The typical Ghanaian apathy has come into play on this serious issue. Those who have a voice on national matters don't seem to care much about this problem, since they can afford to barricade their houses and hire security guards day and night to protect them and their families. But how would one feel waking up each morning to hear wailing in ones neighbourhood or in the immediate houses around one, signaling loss of lives and property, or even reading in the newspapers or hearing on the radio. Only a callous individual that would go about his/her business unconcerned as if nothing has happened or what has happened doesn't matter.

Ghanaians should not let armed robbery become a norm. It should never be allowed to become part of Ghanaian life. Ghanaians have too many things to worry about to add this to the burden. This is the worst, and all should militate against it. Having armed robbers on your mind all the time when going to bed, coming from the bank or travelling, not knowing when these monstrous creatures may strike is tortuous. These criminals live among the people and it is for their own good to expose them, doing otherwise will not serve them well. For how long are Ghanaians going to allow armed robbers to terrorise them?

I think there should be another ACO(Aliens Compliance Order). It was the best thing Prime Minister Busia did for Ghana. He made Ghanaians take control of their country. (Some people may be getting agitated already). If one knows what ACO is, one will not make any fuss about it. It was not (and is not) anti-foreigners, not at all. The order was that all foreigners in the country should register with their respective embassies. It was a way to keep track of foreigners in the country, the right of every country to secure her borders. At the moment the government has no clue of the number of foreigners that are in the country, where they come from, their background and what they do. Though in any country there are undocumented people, majority of foreigners are known and those who are illegal, most of them live within the confines of the law for fear of being found out. That is not the case in Ghana. Though they are illegal they can do whatever they want and get away with it. They have teamed up with criminally minded Ghanaians who do not care to destroy their own country.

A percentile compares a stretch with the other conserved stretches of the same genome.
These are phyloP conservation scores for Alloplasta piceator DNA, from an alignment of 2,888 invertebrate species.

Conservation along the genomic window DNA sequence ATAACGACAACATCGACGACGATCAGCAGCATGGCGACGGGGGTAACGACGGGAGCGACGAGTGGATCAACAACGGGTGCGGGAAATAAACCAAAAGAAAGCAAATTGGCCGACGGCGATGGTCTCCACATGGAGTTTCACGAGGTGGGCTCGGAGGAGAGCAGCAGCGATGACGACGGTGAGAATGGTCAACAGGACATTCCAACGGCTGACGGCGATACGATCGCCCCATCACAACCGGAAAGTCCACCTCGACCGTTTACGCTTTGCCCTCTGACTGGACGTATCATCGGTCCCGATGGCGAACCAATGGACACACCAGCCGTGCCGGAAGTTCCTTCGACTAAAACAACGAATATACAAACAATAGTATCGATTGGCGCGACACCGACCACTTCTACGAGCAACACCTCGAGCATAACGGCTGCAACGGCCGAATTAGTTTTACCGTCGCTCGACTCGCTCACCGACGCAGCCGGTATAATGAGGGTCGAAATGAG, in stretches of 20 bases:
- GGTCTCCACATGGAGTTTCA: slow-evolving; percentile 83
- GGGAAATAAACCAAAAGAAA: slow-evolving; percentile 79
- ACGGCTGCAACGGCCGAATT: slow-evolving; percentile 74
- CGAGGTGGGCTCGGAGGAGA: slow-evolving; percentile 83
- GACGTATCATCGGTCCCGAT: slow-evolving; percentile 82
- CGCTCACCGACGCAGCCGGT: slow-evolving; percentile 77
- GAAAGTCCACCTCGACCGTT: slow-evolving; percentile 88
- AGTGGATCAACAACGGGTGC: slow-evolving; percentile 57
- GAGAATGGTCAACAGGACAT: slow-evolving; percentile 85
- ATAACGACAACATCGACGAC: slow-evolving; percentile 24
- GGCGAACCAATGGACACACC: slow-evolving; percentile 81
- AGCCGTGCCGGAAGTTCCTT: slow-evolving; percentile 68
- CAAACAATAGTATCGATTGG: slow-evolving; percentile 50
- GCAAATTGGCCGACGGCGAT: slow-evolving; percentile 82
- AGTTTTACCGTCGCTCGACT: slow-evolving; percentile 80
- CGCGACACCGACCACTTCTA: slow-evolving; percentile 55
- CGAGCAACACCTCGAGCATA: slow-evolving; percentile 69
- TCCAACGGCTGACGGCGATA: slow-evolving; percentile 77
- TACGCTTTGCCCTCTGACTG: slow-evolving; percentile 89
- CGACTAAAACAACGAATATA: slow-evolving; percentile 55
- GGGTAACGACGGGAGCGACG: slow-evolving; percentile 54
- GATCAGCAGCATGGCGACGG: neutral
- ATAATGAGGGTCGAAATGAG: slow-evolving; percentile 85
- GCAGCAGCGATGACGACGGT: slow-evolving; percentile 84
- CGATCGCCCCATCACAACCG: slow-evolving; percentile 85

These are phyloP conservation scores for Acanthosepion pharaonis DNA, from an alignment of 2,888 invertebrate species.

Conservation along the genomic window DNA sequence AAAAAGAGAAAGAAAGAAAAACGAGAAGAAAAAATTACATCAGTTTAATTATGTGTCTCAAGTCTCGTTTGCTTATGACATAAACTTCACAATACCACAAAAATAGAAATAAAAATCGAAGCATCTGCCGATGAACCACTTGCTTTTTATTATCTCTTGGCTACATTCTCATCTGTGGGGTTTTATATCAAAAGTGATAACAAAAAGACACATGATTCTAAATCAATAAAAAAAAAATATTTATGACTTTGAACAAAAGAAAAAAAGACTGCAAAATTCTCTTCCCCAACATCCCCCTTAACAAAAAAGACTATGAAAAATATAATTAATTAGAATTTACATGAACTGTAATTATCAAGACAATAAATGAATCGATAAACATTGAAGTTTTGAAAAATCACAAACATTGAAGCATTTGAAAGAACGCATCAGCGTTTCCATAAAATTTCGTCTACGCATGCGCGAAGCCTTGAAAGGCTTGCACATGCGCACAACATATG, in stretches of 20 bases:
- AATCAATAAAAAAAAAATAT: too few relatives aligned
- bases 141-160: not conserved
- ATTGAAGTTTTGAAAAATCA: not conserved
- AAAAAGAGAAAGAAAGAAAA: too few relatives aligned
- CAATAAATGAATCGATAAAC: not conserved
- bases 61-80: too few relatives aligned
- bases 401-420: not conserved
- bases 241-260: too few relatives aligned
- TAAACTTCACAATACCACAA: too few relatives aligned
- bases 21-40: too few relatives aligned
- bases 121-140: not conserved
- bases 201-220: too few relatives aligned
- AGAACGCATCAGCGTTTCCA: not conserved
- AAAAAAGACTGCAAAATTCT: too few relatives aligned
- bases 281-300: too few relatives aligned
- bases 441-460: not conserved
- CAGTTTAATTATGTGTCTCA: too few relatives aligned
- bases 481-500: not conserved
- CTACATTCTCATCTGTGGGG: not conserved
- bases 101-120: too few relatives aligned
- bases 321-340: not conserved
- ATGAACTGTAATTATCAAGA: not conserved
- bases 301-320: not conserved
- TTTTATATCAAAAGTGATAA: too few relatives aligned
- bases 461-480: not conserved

Ghanaians are under siege in their own country. It is only strong measures on the part of the administration and unflinching support of the citizenry that will eradicate this canker. The question then is, who are these people who have chosen to terrorise Ghanaians? Where do they come from? The answers to these questions make it even more urgent the implementation of the proposed national identity cards. People should not be allowed to make 'in and out' entry at their whim. As much as Ghanaians continue to welcome foreigners, the nation needs people coming to help to develop the country and enjoy it as well. And not people who enter at will to plunder what they have worked hard for.

The argument for ECOWAS is frivolous. There was Ghana before ECOWAS. The security of Ghana comes first before any other consideration so far as any organization is concerned. Criminals have taken undue advantage of this organization to enter the country to unleash terror on the people and the authorities have allowed it to go on for so long and it should be known that no one is immune. The other ECOWAS countries would not allow this terrorism to go on in their respective countries. These low life elements even use the bloody stolen money to acquire parcels of land to build homes. Armed robbery has become lucrative to these villains at the expense of peace-loving, hardworking Ghanaians.